pp0 = DynPoint2VelocityPrior(MvNormal([zeros(2);10*ones(2)], 0.1*eye(4)))

# conditional likelihood between Dynamic Point2
v1 = addVariable!(fg, :x1, DynPoint2(ut=1000_000)) # time in microseconds
dp2dp2 = DynPoint2DynPoint2(MvNormal([10*ones(2);zeros(2)], 0.1*eye(4)))

initAll!(fg)
tree = wipeBuildNewTree!(fg)
inferOverTree!(fg, tree)

using KernelDensityEstimate
@show x0 = getKDEMax(getBelief(fg, :x0))
# julia> ... = [-0.19441, 0.0187019, 10.0082, 10.0901]
@show x1 = getKDEMax(getBelief(fg, :x1))
# julia> ... = [19.9072, 19.9765, 10.0418, 10.0797]

### VelPoint2VelPoint2 (back-differentiation)

In case the preintegrated approach is not the first choice, we include VelPoint2VelPoint2 <: IncrementalInference.FunctorPairwiseMinimize as a second likelihood factor example which may seem more intuitive:

mutable struct VelPoint2VelPoint2{T} <: IncrementalInference.FunctorPairwiseMinimize where {T <: Distribution}
z::T
VelPoint2VelPoint2{T}() where {T <: Distribution} = new{T}()
VelPoint2VelPoint2(z1::T) where {T <: Distribution} = new{T}(z1)
end
getSample(vp2vp2::VelPoint2VelPoint2, N::Int=1) = (rand(vp2vp2.z,N), )
function (vp2vp2::VelPoint2VelPoint2)(
res::Array{Float64},
userdata,
idx::Int,
meas::Tuple,
Xi::Array{Float64,2},
Xj::Array{Float64,2}  )
#
z = meas[1][:,idx]
xi, xj = Xi[:,idx], Xj[:,idx]
dt = (userdata.variableuserdata[2].ut - userdata.variableuserdata[1].ut)*1e-6   # roughly the intended use of userdata
dp = (xj[1:2]-xi[1:2])
dv = (xj[3:4]-xi[3:4])
res[1] = 0.0
res[1] += sum((z[1:2] - dp).^2)
res[1] += sum((z[3:4] - dv).^2)
res[1] += sum((dp/dt - xi[3:4]).^2)  # (dp/dt - 0.5*(xj[3:4]+xi[3:4])) # midpoint integration
res[1]
end

A similar usage example here shows:

fg = initfg()

# Prior factor as boundary condition
pp0 = DynPoint2VelocityPrior(MvNormal([zeros(2);10*ones(2)], 0.1*eye(4)))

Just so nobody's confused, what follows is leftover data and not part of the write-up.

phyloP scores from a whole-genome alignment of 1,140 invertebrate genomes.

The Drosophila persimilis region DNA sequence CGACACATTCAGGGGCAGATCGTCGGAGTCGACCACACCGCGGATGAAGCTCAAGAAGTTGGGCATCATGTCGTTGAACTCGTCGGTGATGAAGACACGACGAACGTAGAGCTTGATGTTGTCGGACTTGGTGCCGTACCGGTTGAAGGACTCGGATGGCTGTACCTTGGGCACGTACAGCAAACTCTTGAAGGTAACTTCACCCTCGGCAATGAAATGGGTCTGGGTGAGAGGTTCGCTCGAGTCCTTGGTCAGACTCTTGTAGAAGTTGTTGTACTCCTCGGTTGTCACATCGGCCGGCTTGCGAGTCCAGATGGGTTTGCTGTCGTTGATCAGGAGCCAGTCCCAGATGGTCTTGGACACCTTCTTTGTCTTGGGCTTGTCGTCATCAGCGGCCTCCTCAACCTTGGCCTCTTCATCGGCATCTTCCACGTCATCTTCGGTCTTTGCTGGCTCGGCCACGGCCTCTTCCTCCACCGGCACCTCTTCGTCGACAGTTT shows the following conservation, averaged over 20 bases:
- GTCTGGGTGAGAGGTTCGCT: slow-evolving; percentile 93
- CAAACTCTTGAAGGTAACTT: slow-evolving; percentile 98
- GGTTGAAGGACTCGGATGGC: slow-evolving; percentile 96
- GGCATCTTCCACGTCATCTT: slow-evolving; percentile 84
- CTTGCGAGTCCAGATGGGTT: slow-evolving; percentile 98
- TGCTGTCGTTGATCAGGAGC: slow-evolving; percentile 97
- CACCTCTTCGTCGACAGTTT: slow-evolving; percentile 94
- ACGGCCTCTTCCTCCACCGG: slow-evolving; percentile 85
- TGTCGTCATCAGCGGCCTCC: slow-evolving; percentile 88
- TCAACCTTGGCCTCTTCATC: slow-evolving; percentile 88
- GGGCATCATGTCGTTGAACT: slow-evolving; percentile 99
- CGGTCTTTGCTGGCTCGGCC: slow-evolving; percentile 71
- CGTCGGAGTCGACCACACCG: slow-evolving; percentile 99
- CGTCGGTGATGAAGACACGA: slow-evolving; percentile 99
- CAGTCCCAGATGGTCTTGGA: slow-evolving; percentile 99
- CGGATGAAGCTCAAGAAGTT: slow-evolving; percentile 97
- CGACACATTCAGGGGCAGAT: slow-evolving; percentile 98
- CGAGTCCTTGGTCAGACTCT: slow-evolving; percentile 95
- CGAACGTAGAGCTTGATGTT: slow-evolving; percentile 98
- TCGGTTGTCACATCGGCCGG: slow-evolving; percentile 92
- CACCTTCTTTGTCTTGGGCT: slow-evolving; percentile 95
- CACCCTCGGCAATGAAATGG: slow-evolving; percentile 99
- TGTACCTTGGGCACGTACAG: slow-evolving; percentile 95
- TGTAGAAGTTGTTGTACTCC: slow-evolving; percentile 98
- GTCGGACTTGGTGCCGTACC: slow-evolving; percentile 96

# conditional likelihood between Dynamic Point2
dp2dp2 = VelPoint2VelPoint2(MvNormal([10*ones(2);zeros(2)], 0.1*eye(4)))

# conditional likelihood between Dynamic Point2
dp2dp2 = VelPoint2VelPoint2(MvNormal([10*ones(2);zeros(2)], 0.1*eye(4)))

# Graphs.plot(fg.g)
initAll!(fg)
tree = wipeBuildNewTree!(fg)
inferOverTree!(fg, tree)

# see the output
@show x0 = getKDEMax(getBelief(getVariable(fg, :x0)))
@show x1 = getKDEMax(getBelief(getVariable(fg, :x1)))
@show x2 = getKDEMax(getBelief(getVariable(fg, :x2)))

Producing output:

x0 = getKDEMax(getBelief(getVariable(fg, :x0))) = [0.101503, -0.0273216, 9.86718, 9.91146]
x1 = getKDEMax(getBelief(getVariable(fg, :x1))) = [10.0087, 9.95139, 10.0622, 10.0195]
x2 = getKDEMax(getBelief(getVariable(fg, :x2))) = [19.9381, 19.9791, 10.0056, 9.92442]

# IncrementalInference.jl Defining Factors (Future API)

We would like to remove the idx indexing from the residual function calls, since that is an unnecessary burden on the user. Instead, the package will use views and SubArray types to simplify the interface. Please contact author for more details (8 June 2018).

## Contributions

Thanks to mc2922 for raising the catalyst issue and conversations that followed from JuliaRobotics/RoME.jl#60.